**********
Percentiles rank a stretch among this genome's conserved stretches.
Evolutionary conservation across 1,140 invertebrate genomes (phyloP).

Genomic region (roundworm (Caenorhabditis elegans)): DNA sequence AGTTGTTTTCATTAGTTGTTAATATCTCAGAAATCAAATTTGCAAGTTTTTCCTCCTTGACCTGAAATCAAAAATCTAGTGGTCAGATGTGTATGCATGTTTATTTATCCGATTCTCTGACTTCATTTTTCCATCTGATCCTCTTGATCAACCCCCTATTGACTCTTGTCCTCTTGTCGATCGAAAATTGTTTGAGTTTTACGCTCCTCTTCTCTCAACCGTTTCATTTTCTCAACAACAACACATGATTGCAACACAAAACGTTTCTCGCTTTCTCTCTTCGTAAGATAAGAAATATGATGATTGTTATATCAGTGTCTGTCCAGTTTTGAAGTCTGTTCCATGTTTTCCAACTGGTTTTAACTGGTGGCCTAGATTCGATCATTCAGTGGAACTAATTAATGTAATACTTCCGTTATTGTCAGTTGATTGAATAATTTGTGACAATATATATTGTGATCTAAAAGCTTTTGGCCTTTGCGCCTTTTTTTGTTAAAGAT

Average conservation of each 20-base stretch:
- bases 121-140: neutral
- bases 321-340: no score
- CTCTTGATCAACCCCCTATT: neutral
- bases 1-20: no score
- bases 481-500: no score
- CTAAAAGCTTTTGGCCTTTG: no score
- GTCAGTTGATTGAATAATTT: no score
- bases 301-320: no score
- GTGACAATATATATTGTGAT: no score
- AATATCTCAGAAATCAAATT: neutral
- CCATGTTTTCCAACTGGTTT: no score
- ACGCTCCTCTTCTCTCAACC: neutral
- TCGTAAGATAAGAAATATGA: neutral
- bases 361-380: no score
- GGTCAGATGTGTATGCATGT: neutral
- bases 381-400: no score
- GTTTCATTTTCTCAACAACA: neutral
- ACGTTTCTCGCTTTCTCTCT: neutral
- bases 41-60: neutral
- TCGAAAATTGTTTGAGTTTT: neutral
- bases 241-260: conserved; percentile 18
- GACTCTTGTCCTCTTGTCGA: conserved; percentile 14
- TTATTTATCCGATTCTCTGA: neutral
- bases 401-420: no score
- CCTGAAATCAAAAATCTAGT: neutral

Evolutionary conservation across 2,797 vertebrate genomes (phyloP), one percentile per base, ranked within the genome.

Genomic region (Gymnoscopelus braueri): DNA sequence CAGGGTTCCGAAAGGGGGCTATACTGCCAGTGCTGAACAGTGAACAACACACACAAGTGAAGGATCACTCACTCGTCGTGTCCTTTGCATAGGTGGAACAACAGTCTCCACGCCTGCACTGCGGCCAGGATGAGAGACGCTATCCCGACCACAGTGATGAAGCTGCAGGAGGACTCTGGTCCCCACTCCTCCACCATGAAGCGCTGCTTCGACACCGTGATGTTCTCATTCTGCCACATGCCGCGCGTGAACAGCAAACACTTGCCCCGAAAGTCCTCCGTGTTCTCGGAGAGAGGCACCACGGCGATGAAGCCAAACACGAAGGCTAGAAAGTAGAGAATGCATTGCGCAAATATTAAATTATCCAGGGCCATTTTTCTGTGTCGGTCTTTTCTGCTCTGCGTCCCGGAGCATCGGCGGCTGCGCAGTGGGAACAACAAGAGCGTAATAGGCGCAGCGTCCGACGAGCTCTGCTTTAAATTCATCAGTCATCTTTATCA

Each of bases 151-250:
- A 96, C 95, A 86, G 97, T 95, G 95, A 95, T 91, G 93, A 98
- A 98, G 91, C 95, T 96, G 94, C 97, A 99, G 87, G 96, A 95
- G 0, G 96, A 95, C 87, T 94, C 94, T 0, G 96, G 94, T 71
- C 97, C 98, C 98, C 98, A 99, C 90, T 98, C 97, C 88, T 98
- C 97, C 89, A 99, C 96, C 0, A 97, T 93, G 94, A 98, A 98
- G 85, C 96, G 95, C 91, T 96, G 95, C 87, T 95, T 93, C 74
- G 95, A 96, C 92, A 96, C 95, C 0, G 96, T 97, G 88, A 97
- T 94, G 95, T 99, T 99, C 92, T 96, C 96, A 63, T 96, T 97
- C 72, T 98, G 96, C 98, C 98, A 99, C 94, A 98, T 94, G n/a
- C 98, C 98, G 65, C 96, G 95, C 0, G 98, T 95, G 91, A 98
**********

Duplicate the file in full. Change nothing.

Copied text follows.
Percentiles rank a stretch among this genome's conserved stretches.
Evolutionary conservation across 1,140 invertebrate genomes (phyloP).

Genomic region (roundworm (Caenorhabditis elegans)): DNA sequence AGTTGTTTTCATTAGTTGTTAATATCTCAGAAATCAAATTTGCAAGTTTTTCCTCCTTGACCTGAAATCAAAAATCTAGTGGTCAGATGTGTATGCATGTTTATTTATCCGATTCTCTGACTTCATTTTTCCATCTGATCCTCTTGATCAACCCCCTATTGACTCTTGTCCTCTTGTCGATCGAAAATTGTTTGAGTTTTACGCTCCTCTTCTCTCAACCGTTTCATTTTCTCAACAACAACACATGATTGCAACACAAAACGTTTCTCGCTTTCTCTCTTCGTAAGATAAGAAATATGATGATTGTTATATCAGTGTCTGTCCAGTTTTGAAGTCTGTTCCATGTTTTCCAACTGGTTTTAACTGGTGGCCTAGATTCGATCATTCAGTGGAACTAATTAATGTAATACTTCCGTTATTGTCAGTTGATTGAATAATTTGTGACAATATATATTGTGATCTAAAAGCTTTTGGCCTTTGCGCCTTTTTTTGTTAAAGAT

Average conservation of each 20-base stretch:
- bases 121-140: neutral
- bases 321-340: no score
- CTCTTGATCAACCCCCTATT: neutral
- bases 1-20: no score
- bases 481-500: no score
- CTAAAAGCTTTTGGCCTTTG: no score
- GTCAGTTGATTGAATAATTT: no score
- bases 301-320: no score
- GTGACAATATATATTGTGAT: no score
- AATATCTCAGAAATCAAATT: neutral
- CCATGTTTTCCAACTGGTTT: no score
- ACGCTCCTCTTCTCTCAACC: neutral
- TCGTAAGATAAGAAATATGA: neutral
- bases 361-380: no score
- GGTCAGATGTGTATGCATGT: neutral
- bases 381-400: no score
- GTTTCATTTTCTCAACAACA: neutral
- ACGTTTCTCGCTTTCTCTCT: neutral
- bases 41-60: neutral
- TCGAAAATTGTTTGAGTTTT: neutral
- bases 241-260: conserved; percentile 18
- GACTCTTGTCCTCTTGTCGA: conserved; percentile 14
- TTATTTATCCGATTCTCTGA: neutral
- bases 401-420: no score
- CCTGAAATCAAAAATCTAGT: neutral

Evolutionary conservation across 2,797 vertebrate genomes (phyloP), one percentile per base, ranked within the genome.

Genomic region (Gymnoscopelus braueri): DNA sequence CAGGGTTCCGAAAGGGGGCTATACTGCCAGTGCTGAACAGTGAACAACACACACAAGTGAAGGATCACTCACTCGTCGTGTCCTTTGCATAGGTGGAACAACAGTCTCCACGCCTGCACTGCGGCCAGGATGAGAGACGCTATCCCGACCACAGTGATGAAGCTGCAGGAGGACTCTGGTCCCCACTCCTCCACCATGAAGCGCTGCTTCGACACCGTGATGTTCTCATTCTGCCACATGCCGCGCGTGAACAGCAAACACTTGCCCCGAAAGTCCTCCGTGTTCTCGGAGAGAGGCACCACGGCGATGAAGCCAAACACGAAGGCTAGAAAGTAGAGAATGCATTGCGCAAATATTAAATTATCCAGGGCCATTTTTCTGTGTCGGTCTTTTCTGCTCTGCGTCCCGGAGCATCGGCGGCTGCGCAGTGGGAACAACAAGAGCGTAATAGGCGCAGCGTCCGACGAGCTCTGCTTTAAATTCATCAGTCATCTTTATCA

Each of bases 151-250:
- A 96, C 95, A 86, G 97, T 95, G 95, A 95, T 91, G 93, A 98
- A 98, G 91, C 95, T 96, G 94, C 97, A 99, G 87, G 96, A 95
- G 0, G 96, A 95, C 87, T 94, C 94, T 0, G 96, G 94, T 71
- C 97, C 98, C 98, C 98, A 99, C 90, T 98, C 97, C 88, T 98
- C 97, C 89, A 99, C 96, C 0, A 97, T 93, G 94, A 98, A 98
- G 85, C 96, G 95, C 91, T 96, G 95, C 87, T 95, T 93, C 74
- G 95, A 96, C 92, A 96, C 95, C 0, G 96, T 97, G 88, A 97
- T 94, G 95, T 99, T 99, C 92, T 96, C 96, A 63, T 96, T 97
- C 72, T 98, G 96, C 98, C 98, A 99, C 94, A 98, T 94, G n/a
- C 98, C 98, G 65, C 96, G 95, C 0, G 98, T 95, G 91, A 98